Although I thought nothing of it at the time, a “moment” with a friend would turn out to be the beginning of his end.
The moment was in December 2006 and guests were enjoying our latest networking event. My friend Roland and I had planned it and were the hosts. Near the end of the night, Elmer Blackwell mentioned that he wasn’t feeling well – something I never heard him say as he was always full of energy. I could tell that he wanted to stay since he was never one to miss a fantastic night. He left shortly after our conversation.
Less than a week later, I received a phone call from a close friend of Elmer’s. The news was not good – Elmer was in the hospital and it was serious. Although the friend was vague, she left no doubt that his health had taken a significant blow. Elmer told her to call me. I later found out that I was one of the first friends he asked for.
When I received the call, I was tired and heading home from work. Despite only wanting to go to my apartment and relax, I immediately went to the hospital. It was soon clear that I made the right decision.
Entering Elmer’s hospital room was bittersweet. I was glad to be there as a good friend although my heart was heavy as he informed me that it had been a rough couple of days – days where he was fighting for his life. He seemed comfortable and we had a warm conversation. There was little doubt in my mind that his two years as an ex-pat in Stockholm were coming to a close.
I also saw the fighting spirit in Elmer that night as the ordeal he described could have easily killed him but he was determined to live.
Elmer and I shard many good times together whether it be with friends, at events or enjoying a fine dinner. One of the things I liked about Elmer was his spontaneity, often calling me the night before to see if I would join him or his friends for dinner. I appreciate when one is spontaneous so I usually joined him if my schedule allowed.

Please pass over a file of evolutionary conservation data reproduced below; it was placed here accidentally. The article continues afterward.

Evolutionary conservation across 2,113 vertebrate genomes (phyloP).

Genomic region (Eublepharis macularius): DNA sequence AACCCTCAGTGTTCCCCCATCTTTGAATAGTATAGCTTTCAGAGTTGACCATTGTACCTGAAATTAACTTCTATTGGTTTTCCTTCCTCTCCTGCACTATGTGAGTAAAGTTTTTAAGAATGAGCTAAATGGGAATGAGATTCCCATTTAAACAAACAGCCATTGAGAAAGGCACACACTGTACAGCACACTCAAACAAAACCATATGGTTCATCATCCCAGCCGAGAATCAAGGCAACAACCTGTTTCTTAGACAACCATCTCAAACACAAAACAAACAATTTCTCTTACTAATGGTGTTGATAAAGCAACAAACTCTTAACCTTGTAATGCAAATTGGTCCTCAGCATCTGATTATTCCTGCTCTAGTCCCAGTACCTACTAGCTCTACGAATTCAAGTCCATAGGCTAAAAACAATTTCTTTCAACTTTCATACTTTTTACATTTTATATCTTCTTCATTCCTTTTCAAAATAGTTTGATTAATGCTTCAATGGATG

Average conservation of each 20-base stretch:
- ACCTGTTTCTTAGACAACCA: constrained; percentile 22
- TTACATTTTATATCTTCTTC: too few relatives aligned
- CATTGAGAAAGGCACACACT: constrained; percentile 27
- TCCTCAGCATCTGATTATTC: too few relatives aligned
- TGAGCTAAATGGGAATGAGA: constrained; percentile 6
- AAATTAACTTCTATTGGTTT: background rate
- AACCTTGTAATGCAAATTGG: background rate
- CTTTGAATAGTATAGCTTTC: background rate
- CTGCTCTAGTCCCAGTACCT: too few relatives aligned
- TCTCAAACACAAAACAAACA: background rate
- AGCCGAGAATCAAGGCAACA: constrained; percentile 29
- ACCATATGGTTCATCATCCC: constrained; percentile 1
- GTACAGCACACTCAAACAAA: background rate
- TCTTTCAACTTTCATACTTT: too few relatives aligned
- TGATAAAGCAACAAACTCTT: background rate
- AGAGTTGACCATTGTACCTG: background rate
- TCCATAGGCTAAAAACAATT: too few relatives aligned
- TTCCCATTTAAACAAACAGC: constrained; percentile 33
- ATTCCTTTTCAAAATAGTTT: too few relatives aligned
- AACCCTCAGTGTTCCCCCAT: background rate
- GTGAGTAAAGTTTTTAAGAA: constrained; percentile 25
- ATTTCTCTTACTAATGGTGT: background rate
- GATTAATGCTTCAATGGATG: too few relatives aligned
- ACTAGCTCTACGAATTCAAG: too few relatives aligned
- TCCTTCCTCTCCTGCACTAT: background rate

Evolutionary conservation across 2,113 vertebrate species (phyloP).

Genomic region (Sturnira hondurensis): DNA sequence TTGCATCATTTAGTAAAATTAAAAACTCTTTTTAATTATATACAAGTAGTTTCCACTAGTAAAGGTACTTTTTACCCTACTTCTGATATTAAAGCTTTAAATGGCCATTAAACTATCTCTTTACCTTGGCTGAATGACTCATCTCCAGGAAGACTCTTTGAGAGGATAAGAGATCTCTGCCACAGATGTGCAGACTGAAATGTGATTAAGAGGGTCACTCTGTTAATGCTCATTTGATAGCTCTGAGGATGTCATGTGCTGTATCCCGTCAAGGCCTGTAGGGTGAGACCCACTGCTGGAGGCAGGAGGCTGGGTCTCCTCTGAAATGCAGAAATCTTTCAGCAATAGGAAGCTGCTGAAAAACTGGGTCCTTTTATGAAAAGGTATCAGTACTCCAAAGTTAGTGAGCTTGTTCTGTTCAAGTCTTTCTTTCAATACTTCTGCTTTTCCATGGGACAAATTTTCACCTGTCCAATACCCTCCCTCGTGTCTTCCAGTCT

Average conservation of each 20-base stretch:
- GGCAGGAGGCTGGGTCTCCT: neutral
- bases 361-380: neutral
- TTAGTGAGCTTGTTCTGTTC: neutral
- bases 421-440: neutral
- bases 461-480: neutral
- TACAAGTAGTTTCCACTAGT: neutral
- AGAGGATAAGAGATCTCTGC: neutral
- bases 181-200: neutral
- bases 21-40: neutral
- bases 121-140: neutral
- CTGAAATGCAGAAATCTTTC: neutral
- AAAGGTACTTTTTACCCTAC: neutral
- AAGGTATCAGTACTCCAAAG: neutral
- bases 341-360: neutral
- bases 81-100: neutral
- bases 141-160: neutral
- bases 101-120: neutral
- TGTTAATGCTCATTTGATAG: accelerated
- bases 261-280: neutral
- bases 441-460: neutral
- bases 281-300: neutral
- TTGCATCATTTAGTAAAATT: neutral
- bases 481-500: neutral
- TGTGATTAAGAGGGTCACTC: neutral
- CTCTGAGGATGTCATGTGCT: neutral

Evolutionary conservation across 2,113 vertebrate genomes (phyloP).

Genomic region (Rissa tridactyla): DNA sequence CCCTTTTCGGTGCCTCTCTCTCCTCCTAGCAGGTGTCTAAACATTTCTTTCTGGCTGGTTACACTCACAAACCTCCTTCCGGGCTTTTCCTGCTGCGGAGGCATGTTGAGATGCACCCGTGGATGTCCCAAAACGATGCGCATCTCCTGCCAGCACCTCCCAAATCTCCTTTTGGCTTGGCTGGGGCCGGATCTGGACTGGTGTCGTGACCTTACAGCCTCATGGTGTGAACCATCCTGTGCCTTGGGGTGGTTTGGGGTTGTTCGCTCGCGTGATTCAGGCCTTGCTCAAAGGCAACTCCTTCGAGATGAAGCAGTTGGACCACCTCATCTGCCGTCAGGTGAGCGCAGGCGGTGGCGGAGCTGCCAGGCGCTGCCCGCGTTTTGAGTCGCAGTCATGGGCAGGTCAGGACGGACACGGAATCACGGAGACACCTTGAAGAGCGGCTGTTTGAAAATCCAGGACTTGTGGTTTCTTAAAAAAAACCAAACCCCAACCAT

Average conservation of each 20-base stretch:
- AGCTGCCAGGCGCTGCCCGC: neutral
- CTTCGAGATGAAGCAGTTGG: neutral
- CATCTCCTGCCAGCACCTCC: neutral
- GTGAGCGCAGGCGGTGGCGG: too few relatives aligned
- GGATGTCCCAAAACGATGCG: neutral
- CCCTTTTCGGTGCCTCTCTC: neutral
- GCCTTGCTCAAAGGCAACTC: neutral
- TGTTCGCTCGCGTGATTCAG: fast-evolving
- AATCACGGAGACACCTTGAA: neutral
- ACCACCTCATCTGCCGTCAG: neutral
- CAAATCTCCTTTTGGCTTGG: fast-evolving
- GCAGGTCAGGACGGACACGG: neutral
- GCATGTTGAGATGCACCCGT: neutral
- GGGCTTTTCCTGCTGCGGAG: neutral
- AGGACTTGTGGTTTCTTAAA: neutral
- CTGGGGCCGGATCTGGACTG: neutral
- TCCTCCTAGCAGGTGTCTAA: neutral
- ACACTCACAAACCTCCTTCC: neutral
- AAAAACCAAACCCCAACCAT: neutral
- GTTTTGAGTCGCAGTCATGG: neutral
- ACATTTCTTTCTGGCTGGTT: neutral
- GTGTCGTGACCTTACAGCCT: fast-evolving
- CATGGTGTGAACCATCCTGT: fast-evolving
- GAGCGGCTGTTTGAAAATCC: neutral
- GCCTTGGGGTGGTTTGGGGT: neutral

In addition, he was frequently open for organizing or participating in an event, including hosting gatherings at his own apartment. Two events at his home come to mind when I think of Elmer:
1) A social networking event in late 2005
Roland, Elmer and I organized this Friday, after work gathering and it was a fabulous mix of Swedes and foreigners – a mix that is far too infrequent and is sorely needed in Stockholm. We had great food, good music and most importantly, our guests met interesting people and engaged in diverse conversations.
2) A Halloween Masquerade Party in October of 2006
This night was of one of the best events that I have ever been associated with. Again, organized by the aforementioned threesome, it was an invitation only Masquerade party. The diversity of the costumes and guests exceeded our expectations. We even had a spontaneous “best costume” contest where participants proudly showcased their look, often dancing across the floor. As a host, it can be difficult to enjoy your own event although I loved every minute of this night!
Each year since our October party, someone has mentioned the event and it always brings a smile to my face. You can gain some aspects of the excitement at the link below:
Within a month after seeing Elmer in the hospital, he was stable and on his way back to the USA. I was happy that we both kept in touch after he left Sweden. He was frequently upbeat after a positive treatment in the USA although when his health was less than stellar, his emails reflected his tough battle.
Subsequent emails were tough to read as his battle with a rare form of cancer (Multiple Myeloma) was taking its toll on him. One day, the emails stopped.
Although our friendship was less than two years, Elmer was a man I liked and respected. He worked extremely hard as the CEO of 3M in Sweden yet still had super high energy outside of work hours. In addition, he was funny, smart and relentlessly upbeat and positive. His positivity was refreshing especially in a country like Sweden where such positivity is a rare thing. Also, he was genuine, never trying to be anything other than himself
Despite a strong fight for three years, the end finally came – Elmer died on September 18, 2009. If you want to read more about his life, you can visit the following link:
Elmer was a good man and a good friend. I was fortunate to know him and enjoy his friendship for two years. There is not a year that goes by when his smile, positivity or energy is not thought of. Had his health not deteriorated, I can only imagine how much fun my inner circle and I would have had with him. Life often confounds when a young life (he was 46) is swept away although I am grateful for our short time together.
Rest in Peace Elmer.
Happy Gswede Sunday!
The late Elmer Blackwell (left) and Gswede friend Kevin Ryan in 2006